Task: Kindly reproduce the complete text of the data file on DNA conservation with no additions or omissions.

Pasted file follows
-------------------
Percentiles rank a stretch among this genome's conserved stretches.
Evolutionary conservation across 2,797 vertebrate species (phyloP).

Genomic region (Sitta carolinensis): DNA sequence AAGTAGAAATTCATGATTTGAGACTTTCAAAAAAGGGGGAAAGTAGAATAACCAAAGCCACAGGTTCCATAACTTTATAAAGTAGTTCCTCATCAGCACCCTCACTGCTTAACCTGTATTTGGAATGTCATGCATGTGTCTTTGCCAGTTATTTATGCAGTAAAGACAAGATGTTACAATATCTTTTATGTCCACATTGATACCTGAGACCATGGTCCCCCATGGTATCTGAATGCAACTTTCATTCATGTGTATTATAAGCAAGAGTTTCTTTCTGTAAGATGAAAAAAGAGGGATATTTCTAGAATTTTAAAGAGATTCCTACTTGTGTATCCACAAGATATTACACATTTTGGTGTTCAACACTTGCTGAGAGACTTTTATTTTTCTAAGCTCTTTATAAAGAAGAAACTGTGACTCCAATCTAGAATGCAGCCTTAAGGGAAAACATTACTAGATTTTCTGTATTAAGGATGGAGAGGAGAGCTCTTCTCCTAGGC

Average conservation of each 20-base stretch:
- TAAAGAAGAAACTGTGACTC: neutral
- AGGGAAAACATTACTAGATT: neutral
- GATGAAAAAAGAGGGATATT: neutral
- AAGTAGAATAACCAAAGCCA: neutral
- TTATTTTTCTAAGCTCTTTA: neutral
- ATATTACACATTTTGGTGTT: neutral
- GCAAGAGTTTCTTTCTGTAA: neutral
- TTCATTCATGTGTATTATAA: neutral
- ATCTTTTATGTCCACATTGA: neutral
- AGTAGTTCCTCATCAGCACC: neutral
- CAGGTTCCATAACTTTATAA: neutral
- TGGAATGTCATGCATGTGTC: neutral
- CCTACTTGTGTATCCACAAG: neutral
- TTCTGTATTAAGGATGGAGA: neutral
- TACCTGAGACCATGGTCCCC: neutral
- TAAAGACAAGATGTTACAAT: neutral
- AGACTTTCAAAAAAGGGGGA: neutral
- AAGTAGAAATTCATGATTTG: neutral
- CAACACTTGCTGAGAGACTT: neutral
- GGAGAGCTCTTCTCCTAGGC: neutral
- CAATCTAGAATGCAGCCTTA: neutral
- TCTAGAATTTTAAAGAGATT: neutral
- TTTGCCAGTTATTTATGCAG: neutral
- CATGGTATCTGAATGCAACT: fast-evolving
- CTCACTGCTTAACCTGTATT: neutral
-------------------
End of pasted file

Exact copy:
Percentiles rank a stretch among this genome's conserved stretches.
Evolutionary conservation across 2,797 vertebrate species (phyloP).

Genomic region (Sitta carolinensis): DNA sequence AAGTAGAAATTCATGATTTGAGACTTTCAAAAAAGGGGGAAAGTAGAATAACCAAAGCCACAGGTTCCATAACTTTATAAAGTAGTTCCTCATCAGCACCCTCACTGCTTAACCTGTATTTGGAATGTCATGCATGTGTCTTTGCCAGTTATTTATGCAGTAAAGACAAGATGTTACAATATCTTTTATGTCCACATTGATACCTGAGACCATGGTCCCCCATGGTATCTGAATGCAACTTTCATTCATGTGTATTATAAGCAAGAGTTTCTTTCTGTAAGATGAAAAAAGAGGGATATTTCTAGAATTTTAAAGAGATTCCTACTTGTGTATCCACAAGATATTACACATTTTGGTGTTCAACACTTGCTGAGAGACTTTTATTTTTCTAAGCTCTTTATAAAGAAGAAACTGTGACTCCAATCTAGAATGCAGCCTTAAGGGAAAACATTACTAGATTTTCTGTATTAAGGATGGAGAGGAGAGCTCTTCTCCTAGGC

Average conservation of each 20-base stretch:
- TAAAGAAGAAACTGTGACTC: neutral
- AGGGAAAACATTACTAGATT: neutral
- GATGAAAAAAGAGGGATATT: neutral
- AAGTAGAATAACCAAAGCCA: neutral
- TTATTTTTCTAAGCTCTTTA: neutral
- ATATTACACATTTTGGTGTT: neutral
- GCAAGAGTTTCTTTCTGTAA: neutral
- TTCATTCATGTGTATTATAA: neutral
- ATCTTTTATGTCCACATTGA: neutral
- AGTAGTTCCTCATCAGCACC: neutral
- CAGGTTCCATAACTTTATAA: neutral
- TGGAATGTCATGCATGTGTC: neutral
- CCTACTTGTGTATCCACAAG: neutral
- TTCTGTATTAAGGATGGAGA: neutral
- TACCTGAGACCATGGTCCCC: neutral
- TAAAGACAAGATGTTACAAT: neutral
- AGACTTTCAAAAAAGGGGGA: neutral
- AAGTAGAAATTCATGATTTG: neutral
- CAACACTTGCTGAGAGACTT: neutral
- GGAGAGCTCTTCTCCTAGGC: neutral
- CAATCTAGAATGCAGCCTTA: neutral
- TCTAGAATTTTAAAGAGATT: neutral
- TTTGCCAGTTATTTATGCAG: neutral
- CATGGTATCTGAATGCAACT: fast-evolving
- CTCACTGCTTAACCTGTATT: neutral